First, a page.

previous next
[3] After he had dedicated his bridle, he took one of the shields which were hung up about the temple, addressed his prayers to the goddess, and went down to the sea, whereat many were first made to take heart.

He was also of no mean presence, as Ion the poet says, but tall and stately, with an abundant and curly head of hair. And since he displayed brilliant and heroic qualities in the actual struggle at Salamis,1 he soon acquired reputation and good will in the city. Many thronged to him and besought him to purpose and perform at once what would be worthy of Marathon.

1 480 B.C.

Creative Commons License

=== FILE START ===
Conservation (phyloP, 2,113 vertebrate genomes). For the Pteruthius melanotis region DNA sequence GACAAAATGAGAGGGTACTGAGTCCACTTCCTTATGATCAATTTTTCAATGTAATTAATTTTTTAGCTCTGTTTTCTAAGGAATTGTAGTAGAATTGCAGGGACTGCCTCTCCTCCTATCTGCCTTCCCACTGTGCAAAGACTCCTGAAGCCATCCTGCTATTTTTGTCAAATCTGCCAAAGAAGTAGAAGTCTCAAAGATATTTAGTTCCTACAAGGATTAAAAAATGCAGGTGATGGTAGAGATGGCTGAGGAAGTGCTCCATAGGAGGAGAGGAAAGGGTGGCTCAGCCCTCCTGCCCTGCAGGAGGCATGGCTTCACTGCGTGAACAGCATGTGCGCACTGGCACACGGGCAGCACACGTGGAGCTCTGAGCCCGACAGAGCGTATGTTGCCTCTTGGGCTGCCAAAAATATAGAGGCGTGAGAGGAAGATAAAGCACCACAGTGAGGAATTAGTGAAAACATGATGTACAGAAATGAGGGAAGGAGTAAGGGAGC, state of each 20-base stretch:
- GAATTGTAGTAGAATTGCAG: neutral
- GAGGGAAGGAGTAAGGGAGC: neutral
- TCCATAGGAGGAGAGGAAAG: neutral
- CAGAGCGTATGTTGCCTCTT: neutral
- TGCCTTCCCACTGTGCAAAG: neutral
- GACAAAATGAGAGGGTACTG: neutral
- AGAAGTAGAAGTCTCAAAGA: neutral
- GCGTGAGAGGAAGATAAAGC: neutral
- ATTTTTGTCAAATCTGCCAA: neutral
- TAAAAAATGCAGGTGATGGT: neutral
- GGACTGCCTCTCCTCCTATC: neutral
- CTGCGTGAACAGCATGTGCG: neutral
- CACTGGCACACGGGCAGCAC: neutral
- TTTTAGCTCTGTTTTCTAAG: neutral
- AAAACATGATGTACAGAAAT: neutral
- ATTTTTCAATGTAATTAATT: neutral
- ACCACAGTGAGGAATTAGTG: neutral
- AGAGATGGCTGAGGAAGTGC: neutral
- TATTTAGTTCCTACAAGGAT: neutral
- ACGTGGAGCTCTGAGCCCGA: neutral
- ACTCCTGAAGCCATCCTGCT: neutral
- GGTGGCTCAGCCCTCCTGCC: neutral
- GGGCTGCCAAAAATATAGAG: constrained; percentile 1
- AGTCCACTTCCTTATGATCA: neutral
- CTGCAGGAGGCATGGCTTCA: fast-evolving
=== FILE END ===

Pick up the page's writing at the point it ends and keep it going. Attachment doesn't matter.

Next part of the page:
This work is licensed under a Creative Commons Attribution-ShareAlike 3.0 United States License.

An XML version of this text is available for download, with the additional restriction that you offer Perseus any modifications you make. Perseus provides credit for all accepted changes, storing new additions in a versioning system.

load focus Greek (Bernadotte Perrin, 1914)
hide Display Preferences
Greek Display:
Arabic Display:
View by Default:
Browse Bar: